November 12, 2012 – Alaska “Heats Up” With a 6.4 Magnitude Earthquake and a Volcanic Eruption at Mount Cleveland: Today’s 6.4 magnitude quake (see “B” on the map) occurred at 10:42PM GMT (London) and was centered 562 kilometers (349 miles) southeast of Anchorage, Alaska at a depth of 55 kilometers (34 miles). Mount Cleveland also erupted (see “A” on the map and the narrative that follows).
On November 10, 2012, Earth-orbiting satellites detected a small ash cloud from Mount Cleveland; otherwise known as Cleveland Volcano; which makes up a large part of a remote and uninhabited island in the east-central Aleutian Island chain. The satellites took note of the small eruption at 11:47 a.m. local time in Alaska (20:47 UTC). The ash was drifting slowly toward the east-northeast from the volcano’s summit. Scientists keep an eye on this volcano, because it can be hazardous to aircraft. The aviation code color for Cleveland Volcano currently has been raised from yellow to orange. This volcano; located about 75 kilometers (45 miles) west of the community of Nikolski, and 1,500 kilometers (940 miles) southwest of Anchorage; is one of the most active in this region. It has erupted at least 21 times in the last 230 years, with its only known direct fatality occurring in 1944. Most recently, Mount Cleveland has erupted three times in 2009, twice in 2010, and once in 2011. Scientists observed the most recent minor ash emission in August 2012, prior to the November 10 event.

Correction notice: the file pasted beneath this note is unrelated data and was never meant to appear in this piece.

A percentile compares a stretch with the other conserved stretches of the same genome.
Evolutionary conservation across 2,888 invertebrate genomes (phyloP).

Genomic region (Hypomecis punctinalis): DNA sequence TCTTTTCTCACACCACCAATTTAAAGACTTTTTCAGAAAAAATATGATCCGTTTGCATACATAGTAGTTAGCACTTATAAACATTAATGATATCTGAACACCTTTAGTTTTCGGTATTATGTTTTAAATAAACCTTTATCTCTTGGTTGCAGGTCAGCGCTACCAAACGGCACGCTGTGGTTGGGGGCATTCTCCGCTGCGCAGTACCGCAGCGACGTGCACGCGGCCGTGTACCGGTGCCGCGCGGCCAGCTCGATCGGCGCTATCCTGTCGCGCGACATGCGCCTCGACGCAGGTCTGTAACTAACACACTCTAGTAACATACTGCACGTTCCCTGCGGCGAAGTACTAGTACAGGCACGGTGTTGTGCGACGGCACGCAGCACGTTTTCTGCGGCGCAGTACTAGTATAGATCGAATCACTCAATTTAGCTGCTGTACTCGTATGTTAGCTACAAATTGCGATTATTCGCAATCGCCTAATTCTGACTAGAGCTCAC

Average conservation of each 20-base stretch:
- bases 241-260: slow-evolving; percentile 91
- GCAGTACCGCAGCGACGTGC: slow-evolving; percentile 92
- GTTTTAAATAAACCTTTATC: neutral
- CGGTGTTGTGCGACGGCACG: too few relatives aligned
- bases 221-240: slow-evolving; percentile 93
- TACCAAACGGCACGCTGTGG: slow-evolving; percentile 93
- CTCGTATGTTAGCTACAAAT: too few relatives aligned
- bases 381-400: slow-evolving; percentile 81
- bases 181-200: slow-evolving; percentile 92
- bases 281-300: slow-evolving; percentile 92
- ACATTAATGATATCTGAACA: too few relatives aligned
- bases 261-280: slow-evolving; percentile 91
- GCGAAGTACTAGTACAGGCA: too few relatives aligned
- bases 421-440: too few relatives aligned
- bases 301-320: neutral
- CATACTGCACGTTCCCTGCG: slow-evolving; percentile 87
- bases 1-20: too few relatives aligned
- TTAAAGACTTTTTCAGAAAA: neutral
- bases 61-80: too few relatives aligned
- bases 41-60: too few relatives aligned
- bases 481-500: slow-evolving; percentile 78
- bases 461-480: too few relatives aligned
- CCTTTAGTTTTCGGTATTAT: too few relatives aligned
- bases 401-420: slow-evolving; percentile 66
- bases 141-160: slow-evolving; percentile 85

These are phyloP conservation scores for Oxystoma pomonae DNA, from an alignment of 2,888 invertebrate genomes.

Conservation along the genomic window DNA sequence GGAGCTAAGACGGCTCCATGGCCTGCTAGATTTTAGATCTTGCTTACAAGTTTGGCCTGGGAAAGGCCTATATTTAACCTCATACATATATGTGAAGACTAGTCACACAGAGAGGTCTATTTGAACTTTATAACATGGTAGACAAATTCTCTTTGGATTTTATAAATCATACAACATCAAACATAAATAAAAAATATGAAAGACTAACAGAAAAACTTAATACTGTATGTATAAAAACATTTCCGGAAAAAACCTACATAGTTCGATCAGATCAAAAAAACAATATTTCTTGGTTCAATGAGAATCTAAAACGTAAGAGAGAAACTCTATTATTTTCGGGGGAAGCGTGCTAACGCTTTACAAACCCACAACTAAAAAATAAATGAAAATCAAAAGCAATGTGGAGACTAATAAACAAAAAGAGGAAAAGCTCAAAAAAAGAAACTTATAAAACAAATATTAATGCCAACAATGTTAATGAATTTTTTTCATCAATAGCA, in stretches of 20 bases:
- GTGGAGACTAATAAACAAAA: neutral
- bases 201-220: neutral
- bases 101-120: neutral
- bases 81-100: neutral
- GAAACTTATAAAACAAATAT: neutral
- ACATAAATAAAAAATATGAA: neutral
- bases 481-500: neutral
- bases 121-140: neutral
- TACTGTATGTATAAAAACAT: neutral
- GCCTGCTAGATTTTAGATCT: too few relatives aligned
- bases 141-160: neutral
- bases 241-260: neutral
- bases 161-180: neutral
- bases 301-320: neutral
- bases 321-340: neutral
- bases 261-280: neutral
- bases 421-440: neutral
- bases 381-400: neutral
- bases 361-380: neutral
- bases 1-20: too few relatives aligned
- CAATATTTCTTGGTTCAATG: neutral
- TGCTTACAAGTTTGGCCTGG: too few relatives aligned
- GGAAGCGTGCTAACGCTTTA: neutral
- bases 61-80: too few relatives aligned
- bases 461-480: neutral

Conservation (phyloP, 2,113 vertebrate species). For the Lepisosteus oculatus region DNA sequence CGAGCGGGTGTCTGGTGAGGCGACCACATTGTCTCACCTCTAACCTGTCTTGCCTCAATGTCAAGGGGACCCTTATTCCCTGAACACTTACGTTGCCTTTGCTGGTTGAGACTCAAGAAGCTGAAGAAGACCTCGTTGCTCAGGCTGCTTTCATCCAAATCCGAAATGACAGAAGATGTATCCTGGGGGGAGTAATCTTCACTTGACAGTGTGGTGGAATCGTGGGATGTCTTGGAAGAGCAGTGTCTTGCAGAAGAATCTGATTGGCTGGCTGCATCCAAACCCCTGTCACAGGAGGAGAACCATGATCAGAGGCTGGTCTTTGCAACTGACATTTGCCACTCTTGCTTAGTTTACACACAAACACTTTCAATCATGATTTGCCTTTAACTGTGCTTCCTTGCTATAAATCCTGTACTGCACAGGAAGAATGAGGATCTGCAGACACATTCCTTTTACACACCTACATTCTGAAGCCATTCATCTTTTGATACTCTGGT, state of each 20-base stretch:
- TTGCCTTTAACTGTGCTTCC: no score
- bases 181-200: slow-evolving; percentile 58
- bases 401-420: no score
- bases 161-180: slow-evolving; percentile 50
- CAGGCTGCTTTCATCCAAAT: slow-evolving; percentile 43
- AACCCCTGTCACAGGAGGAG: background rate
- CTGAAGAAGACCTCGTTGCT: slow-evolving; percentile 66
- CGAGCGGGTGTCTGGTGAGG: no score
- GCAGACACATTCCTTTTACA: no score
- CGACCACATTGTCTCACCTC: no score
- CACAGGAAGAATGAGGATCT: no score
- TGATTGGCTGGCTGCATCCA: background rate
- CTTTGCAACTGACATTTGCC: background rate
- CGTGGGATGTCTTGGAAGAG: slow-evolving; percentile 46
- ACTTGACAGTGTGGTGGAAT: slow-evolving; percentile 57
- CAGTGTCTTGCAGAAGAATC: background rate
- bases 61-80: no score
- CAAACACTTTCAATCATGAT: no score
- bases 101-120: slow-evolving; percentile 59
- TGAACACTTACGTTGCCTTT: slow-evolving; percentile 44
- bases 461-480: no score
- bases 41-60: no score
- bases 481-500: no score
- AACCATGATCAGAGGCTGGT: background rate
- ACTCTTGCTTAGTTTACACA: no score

Does the simultaneous eruption of Mount Cleveland and the 6.4 magnitude quake mean that significant movement in the Pacific Ring of Fire has begun? Only time will tell.
The Master of Disaster